Starting your career in Houston? You're in the right place. Photo via Pexels

First-time job hunters are facing a competitive job market with historic unemployment and an unstable economy amid the coronavirus pandemic. However, Houston, according to a recent report, might give its residents an advantage.

The report, released May 20 by career website LinkedIn, places Houston at No. 10 on a list of the places in the U.S. that are best suited for new college graduates who are diving into the job market. The list comes out as recent grads confront a job market that's "shaping up to become one of the worst in recent memory," according to The Hechinger Report, a nonprofit news outlet that covers education.

LinkedIn considered three factors for its ranking: affordable rent, good starting salaries, and job availability. Houston's median rent sits at $1,377 per month (all types and sizes of rental properties), LinkedIn says, while its median annual salary for entry-level "career starter" jobs stands at $69,800.

Two other Texas metros appear in the top 15:

  • No. 13 San Antonio, where the median rent is $1,219 and the entry-level salary is $59,900
  • No. 15 Dallas-Fort Worth, where the median rent is $1,423 and the entry-level salary is $65,300

Austin, consistently touted as a magnet for college grads, failed to make the LinkedIn cut.

"What you [also] won't find on this list are the traditional coastal job magnets — New York, the Washington, D.C. area, the San Francisco Bay Area, and Los Angeles," LinkedIn points out. "Those cities may still offer some of the highest starting salaries, but their sky-high rents mean income doesn't stretch nearly as far."

Among the top occupations in the metro areas on LinkedIn's list are software engineer, registered nurse, teacher, project manager, project engineer, consultant, and analyst.

It might be difficult to find those jobs, though. The Conference Board, a research group that monitors business trends, says the number of new job postings in Texas declined from 255,000 in March to 175,000 in April.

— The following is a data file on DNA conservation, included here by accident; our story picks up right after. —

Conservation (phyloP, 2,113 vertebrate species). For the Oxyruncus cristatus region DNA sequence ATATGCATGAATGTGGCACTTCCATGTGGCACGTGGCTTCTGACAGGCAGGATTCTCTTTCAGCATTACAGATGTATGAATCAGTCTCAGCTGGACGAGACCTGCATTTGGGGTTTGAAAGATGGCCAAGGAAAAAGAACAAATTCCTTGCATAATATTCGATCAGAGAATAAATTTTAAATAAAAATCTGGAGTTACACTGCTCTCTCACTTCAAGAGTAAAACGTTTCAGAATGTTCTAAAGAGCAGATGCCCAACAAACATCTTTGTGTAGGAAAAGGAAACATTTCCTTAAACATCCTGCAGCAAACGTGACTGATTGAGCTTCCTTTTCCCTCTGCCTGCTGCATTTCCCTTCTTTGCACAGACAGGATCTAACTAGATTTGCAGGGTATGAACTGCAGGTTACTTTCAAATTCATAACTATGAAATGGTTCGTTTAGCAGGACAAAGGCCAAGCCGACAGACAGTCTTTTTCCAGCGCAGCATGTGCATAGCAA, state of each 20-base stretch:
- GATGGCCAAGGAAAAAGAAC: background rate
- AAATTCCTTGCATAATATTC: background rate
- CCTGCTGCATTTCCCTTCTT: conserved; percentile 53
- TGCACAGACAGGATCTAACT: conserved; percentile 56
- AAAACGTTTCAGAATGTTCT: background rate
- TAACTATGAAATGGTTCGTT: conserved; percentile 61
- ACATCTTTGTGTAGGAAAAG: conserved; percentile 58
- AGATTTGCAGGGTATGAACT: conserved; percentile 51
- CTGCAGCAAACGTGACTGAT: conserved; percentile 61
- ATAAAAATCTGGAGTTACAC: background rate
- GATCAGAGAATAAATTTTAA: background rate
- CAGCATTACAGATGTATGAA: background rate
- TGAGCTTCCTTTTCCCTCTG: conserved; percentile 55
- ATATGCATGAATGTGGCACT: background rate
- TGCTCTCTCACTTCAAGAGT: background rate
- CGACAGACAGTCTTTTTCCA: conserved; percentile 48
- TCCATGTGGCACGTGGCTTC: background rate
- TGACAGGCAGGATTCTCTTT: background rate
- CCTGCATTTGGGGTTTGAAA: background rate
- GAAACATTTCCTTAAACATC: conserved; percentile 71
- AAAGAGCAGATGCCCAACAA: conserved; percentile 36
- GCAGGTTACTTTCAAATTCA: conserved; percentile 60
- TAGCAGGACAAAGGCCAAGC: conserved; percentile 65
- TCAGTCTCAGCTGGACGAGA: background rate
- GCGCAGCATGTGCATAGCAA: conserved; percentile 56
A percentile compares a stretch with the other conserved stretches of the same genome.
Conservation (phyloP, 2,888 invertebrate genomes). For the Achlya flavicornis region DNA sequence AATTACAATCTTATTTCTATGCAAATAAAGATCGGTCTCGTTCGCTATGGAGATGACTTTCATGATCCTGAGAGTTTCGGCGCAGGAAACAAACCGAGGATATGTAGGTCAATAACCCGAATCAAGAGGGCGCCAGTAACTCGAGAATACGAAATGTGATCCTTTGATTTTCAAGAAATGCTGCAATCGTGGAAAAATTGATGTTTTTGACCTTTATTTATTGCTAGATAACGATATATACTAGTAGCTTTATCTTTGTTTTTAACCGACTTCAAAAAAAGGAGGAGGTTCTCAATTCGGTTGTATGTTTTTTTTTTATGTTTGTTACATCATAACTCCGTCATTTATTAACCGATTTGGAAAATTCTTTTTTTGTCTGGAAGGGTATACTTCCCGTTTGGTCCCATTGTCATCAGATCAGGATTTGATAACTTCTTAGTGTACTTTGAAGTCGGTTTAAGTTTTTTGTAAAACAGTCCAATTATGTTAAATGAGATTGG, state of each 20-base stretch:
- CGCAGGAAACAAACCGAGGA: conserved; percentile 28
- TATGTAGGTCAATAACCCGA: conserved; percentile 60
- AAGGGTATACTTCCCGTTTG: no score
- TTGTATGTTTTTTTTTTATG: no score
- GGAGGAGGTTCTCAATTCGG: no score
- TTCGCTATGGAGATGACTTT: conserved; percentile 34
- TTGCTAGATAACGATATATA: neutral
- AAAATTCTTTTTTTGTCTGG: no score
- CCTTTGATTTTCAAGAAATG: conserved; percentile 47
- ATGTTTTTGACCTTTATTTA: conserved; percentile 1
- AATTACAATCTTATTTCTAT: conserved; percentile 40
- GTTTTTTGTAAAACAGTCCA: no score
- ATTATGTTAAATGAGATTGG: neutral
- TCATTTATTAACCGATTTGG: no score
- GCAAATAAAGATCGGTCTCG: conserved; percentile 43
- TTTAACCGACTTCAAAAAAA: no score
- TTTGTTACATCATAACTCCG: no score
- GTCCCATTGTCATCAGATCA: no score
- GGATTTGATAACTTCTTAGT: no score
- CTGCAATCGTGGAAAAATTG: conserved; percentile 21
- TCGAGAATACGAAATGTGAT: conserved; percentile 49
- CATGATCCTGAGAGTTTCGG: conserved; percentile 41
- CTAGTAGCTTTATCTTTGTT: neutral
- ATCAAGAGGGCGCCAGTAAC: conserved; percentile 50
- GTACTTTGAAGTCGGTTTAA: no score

To deal with the current economic realities, some new college grads are making sacrifices. In a survey by Monster.com and Wakefield Research, 55 percent of graduating seniors indicated they'd applied for a job they knew wasn't a good fit, and 52 percent said they would accept a lower salary.

"They're feeling desperate," Vicki Salemi, a career expert at Monster.com, told The Hill news website.

------

This article original ran on CultureMap.

Ad Placement 300x100
Ad Placement 300x600

CultureMap Emails are Awesome

Ventilator designed by Rice University team gets FDA approval

in the bag

A ventilator that was designed by a team at Rice University has received Emergency Use Authorization from the U.S. Food and Drug Administration amid the COVID-19 pandemic.

The ApolloBVM was worked on March by students at Rice's Brown School of Engineering's Oshman Engineering Design Kitchen, or OEDK. The open-source plans were shared online so that those in need could have access to the life-saving technology. Since its upload, the ApolloBVM design has been downloaded by almost 3,000 registered participants in 115 countries.

"The COVID-19 pandemic pushed staff, students and clinical partners to complete a novel design for the ApolloBVM in the weeks following the initial local cases," says Maria Oden, a teaching professor of bioengineering at Rice and director of the OEDK, in the press release. "We are thrilled that the device has received FDA Emergency Use Authorization."